— Do and Dare - A Brave Boy's Fight for Fortune • Horatio Alger, Jr.

... fellow's head?' How his perceptions were warped was further evinced by his talking of 'showing no mercy to the man who has been the author of all the evil now distracting the country,' and by his complaining of Sale and Burnes that, 'with 2000 good infantry, they are sitting down before a fortified place, and are ...
— The Afghan Wars 1839-42 and 1878-80 • Archibald Forbes

... Holiness.' 'No, sir; to the Pope I will give my despatches, or take them back again,' and from this decision no persuasions or threats would move me. Finding me obstinate the Cardinal at last took me with him into a room where the Pope was sitting. His Holiness seemed in a great state of anxiety, but was most kind and condescending. He gave me his hand to kiss, and congratulated me on having been so firm in obeying orders in relation to my despatches. I afterwards found that these despatches influenced very ...
— Sketches From My Life - By The Late Admiral Hobart Pasha • Hobart Pasha

... saw this naked boy sitting with legs outstretched. In the water his sister sat rubbing a drinking-pot with a handful of earth, turning it round and round. Near by a soft-haired lamb stood gazing along the bank. It came close to where the boy sat and suddenly bleated aloud, and the child started ...
— The Gardener • Rabindranath Tagore

... You don't think much of her, Ben. She isn't painted. She isn't dolled up the way you like 'em. But there isn't anything else that matters very much to me. All I want in the world is sitting in that runabout, looking out of her kid eyes at a thousand or two people who ain't worth the pair ...
— The Dark Star • Robert W. Chambers

... spectacle of Royal Street; at the continuously renewed variety of its multitude. On the great boulevards of Paris, after sitting in the same cafe for six days in succession, he knew the majority of those who passed by on the sidewalk. They were always the same. In Gibraltar, without leaving the restricted area of its central street, he ...
— Luna Benamor • Vicente Blasco Ibanez

... that trouble me. Last night, when I was wet to the skin and listening to the shells—each singing its own song in the darkness—I was able to think with astonishing ease better than if I were sitting at a mahogany desk in a sound proof room! I was thinking over the talk we had the day I left home,—do you remember it?—about the real issue of this war. I've thought of it time and again, but I've never written ...
— The Crossing • Winston Churchill

... forcing their way through a soil suddenly warmed for their growth, did Paul bend over his employment. He felt himself touched on the arm; he turned, and saw that the gentleman who had so kindly delivered him from his tormentors was now sitting next to him. Paul gazed long and earnestly upon his neighbour, struggling with the thought that he had beheld that sagacious countenance in happier times, although now, alas! it was altered not only by time and vicissitudes but by that air of ...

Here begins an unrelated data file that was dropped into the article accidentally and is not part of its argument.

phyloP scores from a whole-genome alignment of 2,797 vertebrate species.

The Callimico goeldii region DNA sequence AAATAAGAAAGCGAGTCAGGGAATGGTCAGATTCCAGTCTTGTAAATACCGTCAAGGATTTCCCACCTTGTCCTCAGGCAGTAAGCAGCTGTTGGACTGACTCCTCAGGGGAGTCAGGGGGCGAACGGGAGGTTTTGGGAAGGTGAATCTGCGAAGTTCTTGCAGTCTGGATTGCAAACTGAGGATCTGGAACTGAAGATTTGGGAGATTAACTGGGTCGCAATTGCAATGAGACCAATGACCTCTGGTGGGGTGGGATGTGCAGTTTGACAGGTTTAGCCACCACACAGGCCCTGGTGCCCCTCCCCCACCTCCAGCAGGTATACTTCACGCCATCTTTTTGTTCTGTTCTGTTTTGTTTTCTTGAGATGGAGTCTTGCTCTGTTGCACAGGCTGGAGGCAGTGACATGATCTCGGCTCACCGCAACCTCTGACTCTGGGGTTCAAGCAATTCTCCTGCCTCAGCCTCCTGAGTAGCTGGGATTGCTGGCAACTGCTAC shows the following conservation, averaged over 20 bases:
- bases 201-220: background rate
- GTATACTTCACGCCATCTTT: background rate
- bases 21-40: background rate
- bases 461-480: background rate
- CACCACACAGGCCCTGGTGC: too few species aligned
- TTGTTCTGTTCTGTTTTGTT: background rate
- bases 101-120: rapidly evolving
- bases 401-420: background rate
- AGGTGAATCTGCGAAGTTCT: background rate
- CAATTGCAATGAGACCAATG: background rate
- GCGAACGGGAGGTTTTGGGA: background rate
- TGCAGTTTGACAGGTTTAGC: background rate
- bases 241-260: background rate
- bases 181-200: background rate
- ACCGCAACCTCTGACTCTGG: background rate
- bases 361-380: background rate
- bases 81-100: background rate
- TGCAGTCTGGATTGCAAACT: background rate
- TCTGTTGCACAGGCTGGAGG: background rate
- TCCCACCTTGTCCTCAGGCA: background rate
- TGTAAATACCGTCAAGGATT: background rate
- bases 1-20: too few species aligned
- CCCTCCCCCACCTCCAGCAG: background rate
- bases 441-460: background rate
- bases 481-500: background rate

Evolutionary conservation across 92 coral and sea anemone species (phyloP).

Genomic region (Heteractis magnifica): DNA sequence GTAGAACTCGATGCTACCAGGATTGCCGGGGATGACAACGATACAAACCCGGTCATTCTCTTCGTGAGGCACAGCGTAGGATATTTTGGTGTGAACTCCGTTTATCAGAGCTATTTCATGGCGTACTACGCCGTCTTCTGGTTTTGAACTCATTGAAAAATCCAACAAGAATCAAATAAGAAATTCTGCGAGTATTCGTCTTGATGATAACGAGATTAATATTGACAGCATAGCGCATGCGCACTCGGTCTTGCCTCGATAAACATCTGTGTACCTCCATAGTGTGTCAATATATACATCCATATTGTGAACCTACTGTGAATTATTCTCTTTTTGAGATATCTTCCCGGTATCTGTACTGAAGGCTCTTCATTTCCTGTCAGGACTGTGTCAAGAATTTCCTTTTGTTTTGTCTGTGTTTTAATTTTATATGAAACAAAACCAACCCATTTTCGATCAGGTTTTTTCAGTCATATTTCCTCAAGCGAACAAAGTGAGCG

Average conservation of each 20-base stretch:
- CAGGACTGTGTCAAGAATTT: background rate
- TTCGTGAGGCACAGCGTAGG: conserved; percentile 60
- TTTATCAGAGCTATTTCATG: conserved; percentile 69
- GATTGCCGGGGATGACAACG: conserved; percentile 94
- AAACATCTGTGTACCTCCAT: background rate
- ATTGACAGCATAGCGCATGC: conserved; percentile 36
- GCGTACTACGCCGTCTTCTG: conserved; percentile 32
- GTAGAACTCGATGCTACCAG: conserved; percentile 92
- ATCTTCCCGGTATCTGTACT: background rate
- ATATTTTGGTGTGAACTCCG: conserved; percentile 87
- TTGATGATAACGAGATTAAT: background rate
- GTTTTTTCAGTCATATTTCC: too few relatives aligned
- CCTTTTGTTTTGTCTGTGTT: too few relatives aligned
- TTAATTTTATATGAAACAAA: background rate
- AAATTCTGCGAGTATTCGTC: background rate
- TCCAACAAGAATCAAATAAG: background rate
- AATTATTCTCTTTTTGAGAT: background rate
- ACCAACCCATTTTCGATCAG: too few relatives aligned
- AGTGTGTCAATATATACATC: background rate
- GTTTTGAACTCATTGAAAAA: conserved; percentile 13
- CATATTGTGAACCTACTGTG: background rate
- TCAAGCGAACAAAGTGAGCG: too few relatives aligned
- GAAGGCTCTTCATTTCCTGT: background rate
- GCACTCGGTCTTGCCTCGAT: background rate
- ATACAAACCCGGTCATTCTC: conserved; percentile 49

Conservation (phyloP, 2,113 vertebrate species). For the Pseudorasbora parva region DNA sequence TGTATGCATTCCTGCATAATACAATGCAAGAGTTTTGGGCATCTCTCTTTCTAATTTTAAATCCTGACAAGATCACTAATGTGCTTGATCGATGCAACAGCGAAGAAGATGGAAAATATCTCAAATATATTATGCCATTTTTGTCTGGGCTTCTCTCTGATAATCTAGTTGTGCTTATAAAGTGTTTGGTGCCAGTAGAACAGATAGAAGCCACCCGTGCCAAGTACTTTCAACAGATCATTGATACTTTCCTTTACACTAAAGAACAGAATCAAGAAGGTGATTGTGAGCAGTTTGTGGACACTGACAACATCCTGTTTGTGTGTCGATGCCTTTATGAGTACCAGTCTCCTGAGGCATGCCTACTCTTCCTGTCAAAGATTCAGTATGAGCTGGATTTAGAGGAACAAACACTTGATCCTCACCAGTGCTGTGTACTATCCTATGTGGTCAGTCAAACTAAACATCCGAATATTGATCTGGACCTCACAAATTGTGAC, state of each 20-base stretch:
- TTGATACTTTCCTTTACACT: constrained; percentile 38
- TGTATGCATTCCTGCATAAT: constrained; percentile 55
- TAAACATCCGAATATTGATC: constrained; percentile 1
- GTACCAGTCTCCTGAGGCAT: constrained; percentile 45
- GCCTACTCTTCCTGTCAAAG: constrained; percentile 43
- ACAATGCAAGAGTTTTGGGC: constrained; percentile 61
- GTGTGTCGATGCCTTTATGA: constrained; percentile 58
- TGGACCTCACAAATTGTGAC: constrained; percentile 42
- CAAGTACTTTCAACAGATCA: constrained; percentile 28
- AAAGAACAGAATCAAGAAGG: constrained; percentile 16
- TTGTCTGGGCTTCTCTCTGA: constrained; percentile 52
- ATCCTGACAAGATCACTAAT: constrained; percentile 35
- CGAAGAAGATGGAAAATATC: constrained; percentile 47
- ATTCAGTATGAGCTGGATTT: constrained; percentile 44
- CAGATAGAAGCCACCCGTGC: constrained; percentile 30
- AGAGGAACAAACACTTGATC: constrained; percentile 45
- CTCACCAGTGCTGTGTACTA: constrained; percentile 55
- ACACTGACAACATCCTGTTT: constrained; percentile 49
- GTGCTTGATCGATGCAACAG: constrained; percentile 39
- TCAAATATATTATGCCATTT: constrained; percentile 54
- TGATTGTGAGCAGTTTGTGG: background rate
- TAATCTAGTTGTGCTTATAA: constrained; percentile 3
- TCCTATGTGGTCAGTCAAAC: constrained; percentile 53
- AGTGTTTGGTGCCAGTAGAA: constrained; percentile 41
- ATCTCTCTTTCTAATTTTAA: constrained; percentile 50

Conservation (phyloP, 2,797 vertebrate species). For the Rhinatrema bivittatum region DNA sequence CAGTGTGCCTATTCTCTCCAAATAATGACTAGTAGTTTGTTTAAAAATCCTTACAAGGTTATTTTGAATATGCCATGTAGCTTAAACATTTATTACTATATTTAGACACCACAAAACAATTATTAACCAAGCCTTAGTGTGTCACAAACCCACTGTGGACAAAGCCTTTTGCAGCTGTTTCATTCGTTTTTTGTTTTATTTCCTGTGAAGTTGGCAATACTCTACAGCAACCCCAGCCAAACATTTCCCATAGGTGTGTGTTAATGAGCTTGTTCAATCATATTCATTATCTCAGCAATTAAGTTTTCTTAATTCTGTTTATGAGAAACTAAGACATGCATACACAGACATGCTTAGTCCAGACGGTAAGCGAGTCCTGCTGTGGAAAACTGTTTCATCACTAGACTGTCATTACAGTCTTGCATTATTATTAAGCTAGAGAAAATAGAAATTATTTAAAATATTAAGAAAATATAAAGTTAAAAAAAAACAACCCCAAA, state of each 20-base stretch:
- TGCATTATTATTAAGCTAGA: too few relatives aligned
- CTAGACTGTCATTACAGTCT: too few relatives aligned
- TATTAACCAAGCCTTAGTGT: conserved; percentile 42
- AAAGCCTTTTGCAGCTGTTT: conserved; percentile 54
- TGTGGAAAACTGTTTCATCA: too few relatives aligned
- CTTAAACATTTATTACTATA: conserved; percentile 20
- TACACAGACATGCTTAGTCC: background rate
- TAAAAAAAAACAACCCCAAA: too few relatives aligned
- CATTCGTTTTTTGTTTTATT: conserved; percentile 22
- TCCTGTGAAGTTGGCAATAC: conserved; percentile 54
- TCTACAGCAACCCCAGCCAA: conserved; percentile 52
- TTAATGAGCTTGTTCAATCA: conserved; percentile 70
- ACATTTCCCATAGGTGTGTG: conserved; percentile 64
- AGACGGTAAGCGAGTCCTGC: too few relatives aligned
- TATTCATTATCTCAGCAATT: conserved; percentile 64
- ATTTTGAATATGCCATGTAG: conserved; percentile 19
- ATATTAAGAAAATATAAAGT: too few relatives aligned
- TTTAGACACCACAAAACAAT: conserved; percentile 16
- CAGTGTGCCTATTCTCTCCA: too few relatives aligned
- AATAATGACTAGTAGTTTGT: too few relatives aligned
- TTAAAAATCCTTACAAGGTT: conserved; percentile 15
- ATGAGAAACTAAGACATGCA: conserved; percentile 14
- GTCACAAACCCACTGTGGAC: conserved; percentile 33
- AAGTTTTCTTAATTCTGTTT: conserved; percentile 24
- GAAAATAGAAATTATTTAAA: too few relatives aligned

— Paul Clifford, Complete • Edward Bulwer-Lytton

... Growing tired of sitting down, Henry had just arisen to stretch his limbs, when a sudden rushing sound through the forest reached ...
— On the Trail of Pontiac • Edward Stratemeyer

... Sitting apart from these, taking no notice of the gambols of the children, was a wee lassie of perhaps eight summers, her round, childish face drawn with trouble, and her great blue eyes brimful of tears. She was evidently expecting somebody, for her gaze was fixed on ...
— Harper's Young People, January 13, 1880 - An Illustrated Weekly • Various

... seems to have been to a considerable extent arbitrary. Nor can we be perfectly certain of the principles on which writs were issued for attendance in the upper house. We find that for some time the lower clergy as well as the higher were summoned to attend Parliament; but presently, sitting in a separate chamber, they ceased to ...
— The World's Greatest Books, Vol XI. • Edited by Arthur Mee and J.A. Hammerton

... during the day, but came complacently out of its corner when night descended. On the porch could always be found either Mrs. James Knight or Mrs. Buford Cunningham. They neither of them had children, hated home and were serenely happy sitting on the front porch knitting silk scarfs and gossiping with all comers, while James and Buford hung around the sideboard at the back. They were institutions and all of the unmarried boys and girls, men and women, widowed and widowered, came and went at will, with the liberty that the ...